To a future with the tsuge comb, which helps maintain Japanese hair
The tsuge (boxwood) comb, which was mentioned in Man’yoshu—the 8th century anthology of Japanese poetry—has been used to maintain hair since olden times. It was also a popular hair accessory in the Edo period—a time many different hairstyles came into vogue—and it was apparently customary for a man to present a comb to the object of his affections when proposing marriage. In 1717, amidst the Genroku culture of the early Edo period and the flourishing culture of the merchant class, the predecessor of Yonoya was established as a specialist maker of tsuge combs. In those days, the combs were sold wholesale to hairdressers, but starting from the Meiji era, they were made available to the general public.
Yutaka Saito the current owner of the shop. The wood used for tsuge combs is Japanese boxwood grown in the southern part of western Japan, it having the combination of firmness and elasticity suitable for combs. After the wood has been dried and steamed repeatedly to remove moisture, it is cut into the form of combs, and then Mr. Saito himself is involved in the final process of honing and polishing the teeth in his store workshop. In order that the comb goes smoothly through the hair and is gentle on the scalp, the finishing touches are carefully applied and it is finally soaked in camellia oil for about a week. The resulting comb is resistant to static electricity and has a massaging effect on the scalp, while the camellia oil soaked into the comb helps moisturize the hair. Long-time users have also praised the natural shine it gives their hair.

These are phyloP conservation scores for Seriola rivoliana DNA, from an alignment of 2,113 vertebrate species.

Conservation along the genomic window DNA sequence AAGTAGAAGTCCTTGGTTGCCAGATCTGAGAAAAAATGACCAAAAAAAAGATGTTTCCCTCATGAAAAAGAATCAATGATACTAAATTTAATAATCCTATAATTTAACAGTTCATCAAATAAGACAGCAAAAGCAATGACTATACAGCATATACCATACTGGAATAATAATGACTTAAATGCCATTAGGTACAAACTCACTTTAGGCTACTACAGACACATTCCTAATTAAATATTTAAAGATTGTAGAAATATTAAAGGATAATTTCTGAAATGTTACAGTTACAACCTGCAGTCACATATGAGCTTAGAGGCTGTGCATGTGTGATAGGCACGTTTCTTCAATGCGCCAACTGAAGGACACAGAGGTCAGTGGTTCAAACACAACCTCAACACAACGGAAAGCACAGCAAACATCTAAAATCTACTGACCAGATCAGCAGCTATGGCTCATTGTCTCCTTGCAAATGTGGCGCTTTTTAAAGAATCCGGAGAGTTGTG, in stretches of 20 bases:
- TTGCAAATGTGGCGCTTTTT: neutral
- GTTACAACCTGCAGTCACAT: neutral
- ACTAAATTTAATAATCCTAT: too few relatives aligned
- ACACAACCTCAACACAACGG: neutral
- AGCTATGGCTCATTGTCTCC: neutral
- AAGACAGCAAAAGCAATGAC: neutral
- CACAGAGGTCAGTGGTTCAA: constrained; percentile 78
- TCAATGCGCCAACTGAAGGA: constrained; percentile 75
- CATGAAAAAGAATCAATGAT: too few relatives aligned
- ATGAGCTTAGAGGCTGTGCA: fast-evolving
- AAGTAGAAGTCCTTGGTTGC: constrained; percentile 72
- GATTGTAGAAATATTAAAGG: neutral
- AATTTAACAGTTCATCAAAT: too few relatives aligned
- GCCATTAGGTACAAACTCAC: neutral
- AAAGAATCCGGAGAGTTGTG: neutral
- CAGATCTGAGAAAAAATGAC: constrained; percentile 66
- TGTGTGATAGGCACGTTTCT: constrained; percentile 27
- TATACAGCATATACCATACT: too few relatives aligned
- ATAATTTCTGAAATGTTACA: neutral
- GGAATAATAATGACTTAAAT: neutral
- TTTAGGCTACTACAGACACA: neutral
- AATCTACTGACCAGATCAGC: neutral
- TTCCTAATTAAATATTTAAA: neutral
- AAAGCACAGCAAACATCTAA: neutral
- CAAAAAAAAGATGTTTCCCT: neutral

One of the charms of this comb is seeing it change to an amber color over time. If it is regularly treated using camellia oil and the teeth cleaned with a brush, this comb can last a lifetime.
Grandmothers, mothers, daughters. Many of our customers have been using our combs for three generations. Our tsuge comb is gentle on your hair and the environment. We will strive to continue making products that live up to the name of Yonoya so that we can pass on the unique Japanese culture of hair combing to the next generation.